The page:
Personally I like the feel of a substantial portafilter. There is something permanent about brass and it is fairly predictable in regards to absorbing, retaining, and dissipating heat. In my opinion, the best espresso extraction typically comes through a cooler portafilter.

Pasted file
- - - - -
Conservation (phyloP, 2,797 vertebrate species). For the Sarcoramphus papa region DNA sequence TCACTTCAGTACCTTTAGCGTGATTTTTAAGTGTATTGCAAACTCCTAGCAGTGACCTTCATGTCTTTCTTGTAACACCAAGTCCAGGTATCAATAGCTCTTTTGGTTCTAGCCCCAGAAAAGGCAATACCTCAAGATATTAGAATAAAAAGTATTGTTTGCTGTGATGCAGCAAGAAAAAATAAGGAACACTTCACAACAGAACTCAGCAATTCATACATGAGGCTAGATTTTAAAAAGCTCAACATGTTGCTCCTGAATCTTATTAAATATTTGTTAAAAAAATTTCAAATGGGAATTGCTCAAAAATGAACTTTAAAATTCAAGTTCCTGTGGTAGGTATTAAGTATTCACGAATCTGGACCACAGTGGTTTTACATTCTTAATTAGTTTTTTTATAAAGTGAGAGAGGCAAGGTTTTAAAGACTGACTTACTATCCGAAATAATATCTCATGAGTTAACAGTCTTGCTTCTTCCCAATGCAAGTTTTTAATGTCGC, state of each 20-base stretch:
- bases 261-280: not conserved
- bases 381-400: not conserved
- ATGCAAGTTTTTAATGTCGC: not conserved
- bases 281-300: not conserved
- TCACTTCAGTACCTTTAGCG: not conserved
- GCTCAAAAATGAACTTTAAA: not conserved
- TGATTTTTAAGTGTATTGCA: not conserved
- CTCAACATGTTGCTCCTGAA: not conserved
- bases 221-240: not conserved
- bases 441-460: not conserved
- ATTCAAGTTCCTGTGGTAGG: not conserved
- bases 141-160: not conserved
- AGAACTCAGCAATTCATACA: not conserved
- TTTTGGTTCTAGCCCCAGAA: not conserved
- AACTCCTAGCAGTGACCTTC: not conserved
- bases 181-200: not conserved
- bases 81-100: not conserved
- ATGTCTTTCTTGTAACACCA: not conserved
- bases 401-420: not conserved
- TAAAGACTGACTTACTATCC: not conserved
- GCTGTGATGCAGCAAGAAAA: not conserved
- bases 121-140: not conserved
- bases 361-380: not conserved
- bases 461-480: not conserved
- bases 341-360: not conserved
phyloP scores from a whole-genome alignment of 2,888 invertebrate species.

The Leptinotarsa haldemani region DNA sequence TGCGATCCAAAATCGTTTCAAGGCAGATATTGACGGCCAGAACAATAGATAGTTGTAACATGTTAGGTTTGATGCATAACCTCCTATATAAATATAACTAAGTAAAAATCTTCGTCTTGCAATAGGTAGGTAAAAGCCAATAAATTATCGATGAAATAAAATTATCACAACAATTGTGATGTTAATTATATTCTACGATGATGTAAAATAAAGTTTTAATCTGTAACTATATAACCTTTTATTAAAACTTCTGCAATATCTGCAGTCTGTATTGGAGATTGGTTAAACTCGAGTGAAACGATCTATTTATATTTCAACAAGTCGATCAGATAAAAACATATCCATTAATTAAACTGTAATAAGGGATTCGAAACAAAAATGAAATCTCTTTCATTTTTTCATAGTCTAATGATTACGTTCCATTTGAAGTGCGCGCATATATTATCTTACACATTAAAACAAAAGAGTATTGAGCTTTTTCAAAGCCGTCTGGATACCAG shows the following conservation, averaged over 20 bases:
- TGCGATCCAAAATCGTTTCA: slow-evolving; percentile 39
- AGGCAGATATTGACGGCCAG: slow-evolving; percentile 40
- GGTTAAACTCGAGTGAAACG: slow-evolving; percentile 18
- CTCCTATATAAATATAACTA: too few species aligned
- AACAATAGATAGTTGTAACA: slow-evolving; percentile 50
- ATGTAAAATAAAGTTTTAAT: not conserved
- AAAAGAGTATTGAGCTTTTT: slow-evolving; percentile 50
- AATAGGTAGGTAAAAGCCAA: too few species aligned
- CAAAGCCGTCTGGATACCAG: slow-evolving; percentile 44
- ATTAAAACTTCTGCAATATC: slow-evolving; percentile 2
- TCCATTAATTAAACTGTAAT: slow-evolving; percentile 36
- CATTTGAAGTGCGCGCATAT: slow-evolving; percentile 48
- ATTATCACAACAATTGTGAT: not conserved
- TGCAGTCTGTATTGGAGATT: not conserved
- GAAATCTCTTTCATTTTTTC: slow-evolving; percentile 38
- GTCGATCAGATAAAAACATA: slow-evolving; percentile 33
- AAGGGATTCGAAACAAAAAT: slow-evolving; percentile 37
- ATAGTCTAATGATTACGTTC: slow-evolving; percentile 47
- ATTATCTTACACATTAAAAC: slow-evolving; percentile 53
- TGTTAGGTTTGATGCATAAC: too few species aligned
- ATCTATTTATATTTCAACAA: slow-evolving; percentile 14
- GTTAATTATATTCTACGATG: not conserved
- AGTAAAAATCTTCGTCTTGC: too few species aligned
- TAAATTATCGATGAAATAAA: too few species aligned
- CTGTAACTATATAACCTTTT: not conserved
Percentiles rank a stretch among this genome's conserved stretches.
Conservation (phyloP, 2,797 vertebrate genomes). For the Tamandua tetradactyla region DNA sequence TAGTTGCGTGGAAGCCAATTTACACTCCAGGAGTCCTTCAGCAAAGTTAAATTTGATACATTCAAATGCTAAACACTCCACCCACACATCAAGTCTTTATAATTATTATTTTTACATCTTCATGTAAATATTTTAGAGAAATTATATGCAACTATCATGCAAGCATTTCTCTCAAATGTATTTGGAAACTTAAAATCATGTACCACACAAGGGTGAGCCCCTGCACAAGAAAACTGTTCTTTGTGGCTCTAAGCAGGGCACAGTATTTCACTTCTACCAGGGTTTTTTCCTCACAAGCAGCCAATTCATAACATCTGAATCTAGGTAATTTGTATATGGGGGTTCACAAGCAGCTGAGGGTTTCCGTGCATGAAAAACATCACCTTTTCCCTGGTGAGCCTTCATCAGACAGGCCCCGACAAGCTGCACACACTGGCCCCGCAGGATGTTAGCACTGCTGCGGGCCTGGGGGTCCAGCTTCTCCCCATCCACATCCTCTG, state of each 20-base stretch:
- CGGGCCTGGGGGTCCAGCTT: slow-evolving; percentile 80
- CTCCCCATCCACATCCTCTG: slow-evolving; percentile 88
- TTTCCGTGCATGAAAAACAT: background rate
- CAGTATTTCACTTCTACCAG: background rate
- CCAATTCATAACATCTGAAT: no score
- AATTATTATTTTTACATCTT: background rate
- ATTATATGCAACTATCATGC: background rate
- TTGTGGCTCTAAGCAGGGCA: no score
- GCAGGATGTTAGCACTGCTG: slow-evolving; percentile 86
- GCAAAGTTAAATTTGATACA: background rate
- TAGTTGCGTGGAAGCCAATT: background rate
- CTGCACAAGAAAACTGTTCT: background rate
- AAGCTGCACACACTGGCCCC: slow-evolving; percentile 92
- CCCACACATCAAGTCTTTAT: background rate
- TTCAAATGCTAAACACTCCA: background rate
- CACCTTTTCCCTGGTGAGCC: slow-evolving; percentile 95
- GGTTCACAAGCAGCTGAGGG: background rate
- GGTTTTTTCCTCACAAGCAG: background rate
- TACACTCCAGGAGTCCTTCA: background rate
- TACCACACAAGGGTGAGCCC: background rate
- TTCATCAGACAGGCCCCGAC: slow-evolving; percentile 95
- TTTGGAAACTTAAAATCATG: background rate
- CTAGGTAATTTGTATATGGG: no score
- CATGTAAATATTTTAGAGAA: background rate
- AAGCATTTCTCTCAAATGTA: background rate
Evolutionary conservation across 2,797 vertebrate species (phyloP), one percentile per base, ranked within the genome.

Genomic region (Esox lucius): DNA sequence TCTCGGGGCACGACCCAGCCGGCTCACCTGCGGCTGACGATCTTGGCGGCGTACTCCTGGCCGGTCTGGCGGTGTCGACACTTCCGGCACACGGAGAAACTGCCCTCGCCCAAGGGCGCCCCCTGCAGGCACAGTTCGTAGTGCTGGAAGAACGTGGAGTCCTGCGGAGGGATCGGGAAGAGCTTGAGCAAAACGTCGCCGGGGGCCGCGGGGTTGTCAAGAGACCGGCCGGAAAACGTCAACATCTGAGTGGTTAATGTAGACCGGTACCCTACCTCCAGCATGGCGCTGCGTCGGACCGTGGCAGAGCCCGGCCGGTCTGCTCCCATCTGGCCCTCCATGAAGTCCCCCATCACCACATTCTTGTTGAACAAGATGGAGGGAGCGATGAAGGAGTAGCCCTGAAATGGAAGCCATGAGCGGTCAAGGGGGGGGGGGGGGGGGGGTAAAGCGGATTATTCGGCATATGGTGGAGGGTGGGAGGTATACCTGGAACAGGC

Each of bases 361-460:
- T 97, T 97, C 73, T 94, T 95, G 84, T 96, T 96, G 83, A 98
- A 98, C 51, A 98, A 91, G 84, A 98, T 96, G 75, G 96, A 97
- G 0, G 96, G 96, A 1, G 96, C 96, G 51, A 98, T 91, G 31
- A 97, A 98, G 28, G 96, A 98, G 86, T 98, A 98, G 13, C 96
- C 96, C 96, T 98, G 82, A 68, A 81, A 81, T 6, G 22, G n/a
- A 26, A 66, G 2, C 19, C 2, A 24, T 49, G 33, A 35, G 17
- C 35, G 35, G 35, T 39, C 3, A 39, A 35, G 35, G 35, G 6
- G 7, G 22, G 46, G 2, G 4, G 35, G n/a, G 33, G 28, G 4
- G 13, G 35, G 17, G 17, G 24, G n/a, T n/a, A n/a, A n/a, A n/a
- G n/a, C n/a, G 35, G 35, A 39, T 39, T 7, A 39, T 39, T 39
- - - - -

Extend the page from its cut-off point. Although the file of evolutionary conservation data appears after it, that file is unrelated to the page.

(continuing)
Well... my experience is different. I keep my puck of coffee in the porta= filter till the next extraction to ensure as much as possible heat stabilit= y. I let water to go through the puck while grinding for the new shot. Th= en I hit the knock box, release the puck, let some water to clean the porta= filter and charge it with the fresh coffee. A hot portafilter and a = hot cup are crucial for my espresso quality. When I was in Monza, Ita= ly, the barista keep telling me.... everything shall be hot, hot, hot.... f= or a good espresso. (Milk shall NOT be too hot for a good cappuccino!) = Sergio ----- Original Message ---- From: Tom Ulmer To: homeroast Sent: Sunday, November 12,= 2006 7:37:15 PM Subject: RE: +Portafilter Question Personally I = like the feel of a substantial portafilter. There is something permanent = about brass and it is fairly predictable in regards to absorbing, retaini= ng, and dissipating heat. In my opinion, the best espresso extraction= typically comes through a cooler portafilter. -----Original Messag= e----- From: homeroast-admin [mailto:homeroast-ad= min] On Behalf Of Jon Rosen Sent: Sunday, November = 12, 2006 11:14 AM To: homeroast Subject: +Portafi= lter Question I've read different opinions about portafilters. Usually= , people say that "heavy metal" portafilters are best because they abso= rb a lot of heat. Does that really improve a shot? After all, it seems = like you are merely pushing water through ground coffee under pressure.= The main variables seem to be the grind of the coffee, the temperature= of the water, the pressure and time to pull a shot. The entire process= takes, optimally, 20-25 seconds. So, does it really matter whether = you use a big heavy portafilter or a smaller, lighter portafilter? B= esides, wouldn't a large "heatsink" of a portafilter pull heat away fro= m the brew? Jon ho= meroast mailing listhttp://lists.sweetmarias.com/mailman/listinfo/homero=ast To change your personal list settings (digest options, vacations, u= nsvbscribes) go tohttp://sweetmarias.com/maillistinfo.html#personalsetti=ngs homeroast mailin= g listhttp://lists.sweetmarias.com/mailman/listinfo/homeroastTo chang= e your personal list settings (digest options, vacations, unsvbscribes) go = tohttp://sweetmarias.com/maillistinfo.html#personalsettings